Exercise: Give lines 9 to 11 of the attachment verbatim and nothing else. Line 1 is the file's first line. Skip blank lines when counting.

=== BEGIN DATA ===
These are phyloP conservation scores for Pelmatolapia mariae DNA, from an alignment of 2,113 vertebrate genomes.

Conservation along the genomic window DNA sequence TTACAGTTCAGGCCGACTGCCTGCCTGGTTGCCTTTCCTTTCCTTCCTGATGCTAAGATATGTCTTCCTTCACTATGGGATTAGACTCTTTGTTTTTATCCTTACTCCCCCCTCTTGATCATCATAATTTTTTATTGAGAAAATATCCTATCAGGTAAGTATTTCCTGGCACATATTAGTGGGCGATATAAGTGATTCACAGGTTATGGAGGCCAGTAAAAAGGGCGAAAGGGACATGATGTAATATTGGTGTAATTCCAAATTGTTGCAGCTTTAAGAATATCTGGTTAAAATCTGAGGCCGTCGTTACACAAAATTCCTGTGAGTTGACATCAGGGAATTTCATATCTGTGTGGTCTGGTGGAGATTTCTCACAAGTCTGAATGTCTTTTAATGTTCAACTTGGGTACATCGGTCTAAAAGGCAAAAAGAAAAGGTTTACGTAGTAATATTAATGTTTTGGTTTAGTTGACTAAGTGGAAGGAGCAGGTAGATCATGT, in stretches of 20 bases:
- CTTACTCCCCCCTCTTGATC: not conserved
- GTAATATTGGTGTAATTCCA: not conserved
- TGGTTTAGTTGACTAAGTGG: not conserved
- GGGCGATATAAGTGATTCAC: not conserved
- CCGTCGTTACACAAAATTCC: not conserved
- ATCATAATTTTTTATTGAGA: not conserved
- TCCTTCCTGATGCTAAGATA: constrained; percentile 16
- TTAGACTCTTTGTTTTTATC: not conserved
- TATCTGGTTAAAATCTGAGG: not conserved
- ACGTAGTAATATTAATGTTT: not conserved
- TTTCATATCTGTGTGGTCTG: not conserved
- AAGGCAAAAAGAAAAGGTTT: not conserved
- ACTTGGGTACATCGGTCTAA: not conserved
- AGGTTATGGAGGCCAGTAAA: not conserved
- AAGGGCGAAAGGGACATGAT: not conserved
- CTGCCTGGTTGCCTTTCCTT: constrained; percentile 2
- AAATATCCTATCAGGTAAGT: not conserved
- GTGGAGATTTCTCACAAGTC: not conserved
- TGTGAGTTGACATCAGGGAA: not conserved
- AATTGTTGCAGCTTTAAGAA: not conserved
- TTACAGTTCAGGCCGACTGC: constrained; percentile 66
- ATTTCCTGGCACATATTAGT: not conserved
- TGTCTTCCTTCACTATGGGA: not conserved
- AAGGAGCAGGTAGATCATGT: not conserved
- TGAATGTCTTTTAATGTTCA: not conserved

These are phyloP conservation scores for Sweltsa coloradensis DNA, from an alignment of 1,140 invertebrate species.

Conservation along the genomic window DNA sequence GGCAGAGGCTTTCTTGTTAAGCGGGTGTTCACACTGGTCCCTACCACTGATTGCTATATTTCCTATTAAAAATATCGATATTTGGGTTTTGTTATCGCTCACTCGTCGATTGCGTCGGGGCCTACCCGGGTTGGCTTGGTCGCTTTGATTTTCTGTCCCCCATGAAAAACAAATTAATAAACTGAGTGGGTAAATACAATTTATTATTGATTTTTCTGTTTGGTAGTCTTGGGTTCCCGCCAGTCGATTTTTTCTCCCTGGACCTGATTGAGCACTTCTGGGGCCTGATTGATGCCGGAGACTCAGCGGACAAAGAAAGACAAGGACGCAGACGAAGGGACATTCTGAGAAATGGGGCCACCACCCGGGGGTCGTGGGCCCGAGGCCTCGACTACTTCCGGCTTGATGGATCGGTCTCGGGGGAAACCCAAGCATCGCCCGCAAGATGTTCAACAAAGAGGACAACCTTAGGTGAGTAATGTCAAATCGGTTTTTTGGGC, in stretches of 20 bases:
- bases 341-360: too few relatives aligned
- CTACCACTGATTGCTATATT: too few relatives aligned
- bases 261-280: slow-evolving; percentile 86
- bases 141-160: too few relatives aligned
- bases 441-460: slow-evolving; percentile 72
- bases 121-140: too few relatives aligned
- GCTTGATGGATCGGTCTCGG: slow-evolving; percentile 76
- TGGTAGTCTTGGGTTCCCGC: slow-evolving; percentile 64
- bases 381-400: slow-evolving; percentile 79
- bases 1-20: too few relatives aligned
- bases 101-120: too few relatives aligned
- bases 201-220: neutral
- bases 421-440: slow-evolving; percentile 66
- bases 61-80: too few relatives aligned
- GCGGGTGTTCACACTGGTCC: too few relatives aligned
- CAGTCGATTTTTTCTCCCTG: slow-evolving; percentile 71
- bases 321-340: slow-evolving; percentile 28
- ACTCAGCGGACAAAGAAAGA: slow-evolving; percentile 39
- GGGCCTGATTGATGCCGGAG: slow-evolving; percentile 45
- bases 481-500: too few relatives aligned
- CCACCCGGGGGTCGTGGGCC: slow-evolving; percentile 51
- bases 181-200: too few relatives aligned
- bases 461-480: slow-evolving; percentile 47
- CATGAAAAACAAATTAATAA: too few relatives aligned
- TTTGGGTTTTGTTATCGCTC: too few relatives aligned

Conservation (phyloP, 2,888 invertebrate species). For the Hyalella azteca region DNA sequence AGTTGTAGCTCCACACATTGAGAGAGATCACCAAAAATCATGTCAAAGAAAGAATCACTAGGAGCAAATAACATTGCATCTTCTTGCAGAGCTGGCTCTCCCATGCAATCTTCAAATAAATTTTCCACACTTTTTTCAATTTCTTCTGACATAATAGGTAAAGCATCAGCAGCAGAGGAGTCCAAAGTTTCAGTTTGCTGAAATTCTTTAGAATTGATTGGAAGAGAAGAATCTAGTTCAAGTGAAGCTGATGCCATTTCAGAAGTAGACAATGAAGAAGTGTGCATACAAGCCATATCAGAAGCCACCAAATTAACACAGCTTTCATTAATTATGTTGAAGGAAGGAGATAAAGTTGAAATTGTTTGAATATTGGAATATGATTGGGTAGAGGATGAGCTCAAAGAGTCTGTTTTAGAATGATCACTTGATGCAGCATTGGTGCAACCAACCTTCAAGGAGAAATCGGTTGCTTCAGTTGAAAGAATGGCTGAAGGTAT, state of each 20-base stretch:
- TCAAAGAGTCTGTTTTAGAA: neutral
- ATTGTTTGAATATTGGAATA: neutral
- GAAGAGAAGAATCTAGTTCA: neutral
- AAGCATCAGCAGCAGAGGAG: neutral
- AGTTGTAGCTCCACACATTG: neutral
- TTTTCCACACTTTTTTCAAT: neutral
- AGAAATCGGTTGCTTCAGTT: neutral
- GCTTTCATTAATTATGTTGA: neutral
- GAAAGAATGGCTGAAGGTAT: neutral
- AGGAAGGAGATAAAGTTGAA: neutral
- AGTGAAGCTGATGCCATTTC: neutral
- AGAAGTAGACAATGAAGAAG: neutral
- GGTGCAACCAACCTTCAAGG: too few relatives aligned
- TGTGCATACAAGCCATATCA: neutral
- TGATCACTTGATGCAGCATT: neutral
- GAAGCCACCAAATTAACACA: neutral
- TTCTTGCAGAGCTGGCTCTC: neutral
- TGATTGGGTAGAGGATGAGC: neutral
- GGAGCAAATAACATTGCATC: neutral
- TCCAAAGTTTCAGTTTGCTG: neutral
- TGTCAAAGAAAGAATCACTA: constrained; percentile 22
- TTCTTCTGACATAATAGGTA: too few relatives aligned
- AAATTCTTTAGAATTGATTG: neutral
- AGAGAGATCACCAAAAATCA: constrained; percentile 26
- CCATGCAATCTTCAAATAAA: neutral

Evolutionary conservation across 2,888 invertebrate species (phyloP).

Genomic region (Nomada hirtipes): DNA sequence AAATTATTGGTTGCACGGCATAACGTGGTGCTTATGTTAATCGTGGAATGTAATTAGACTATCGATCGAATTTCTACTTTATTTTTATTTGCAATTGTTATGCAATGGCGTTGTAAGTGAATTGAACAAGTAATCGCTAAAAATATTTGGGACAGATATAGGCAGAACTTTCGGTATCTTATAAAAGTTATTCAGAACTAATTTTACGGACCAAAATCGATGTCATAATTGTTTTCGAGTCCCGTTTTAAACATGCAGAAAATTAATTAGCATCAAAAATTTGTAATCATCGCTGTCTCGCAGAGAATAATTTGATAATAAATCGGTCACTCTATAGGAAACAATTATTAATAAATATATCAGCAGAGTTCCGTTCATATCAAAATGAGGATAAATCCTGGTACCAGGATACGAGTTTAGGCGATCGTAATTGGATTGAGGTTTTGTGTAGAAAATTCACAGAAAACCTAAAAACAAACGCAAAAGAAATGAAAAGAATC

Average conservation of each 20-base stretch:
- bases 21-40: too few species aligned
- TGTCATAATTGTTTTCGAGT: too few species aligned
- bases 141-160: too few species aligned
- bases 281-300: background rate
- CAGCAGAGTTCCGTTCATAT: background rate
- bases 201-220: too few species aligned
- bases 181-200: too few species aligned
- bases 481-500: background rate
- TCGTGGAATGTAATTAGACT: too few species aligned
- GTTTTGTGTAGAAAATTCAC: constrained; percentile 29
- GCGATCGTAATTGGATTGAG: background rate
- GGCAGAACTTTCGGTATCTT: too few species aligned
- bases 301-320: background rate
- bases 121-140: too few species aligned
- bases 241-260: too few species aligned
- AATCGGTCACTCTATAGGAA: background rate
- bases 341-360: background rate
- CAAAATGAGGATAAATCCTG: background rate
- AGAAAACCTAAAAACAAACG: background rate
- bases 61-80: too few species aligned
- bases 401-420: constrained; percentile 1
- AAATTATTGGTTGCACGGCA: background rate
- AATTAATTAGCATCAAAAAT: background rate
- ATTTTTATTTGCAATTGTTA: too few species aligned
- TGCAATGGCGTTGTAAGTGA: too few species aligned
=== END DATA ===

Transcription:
- TCCTTCCTGATGCTAAGATA: constrained; percentile 16
- TTAGACTCTTTGTTTTTATC: not conserved
- TATCTGGTTAAAATCTGAGG: not conserved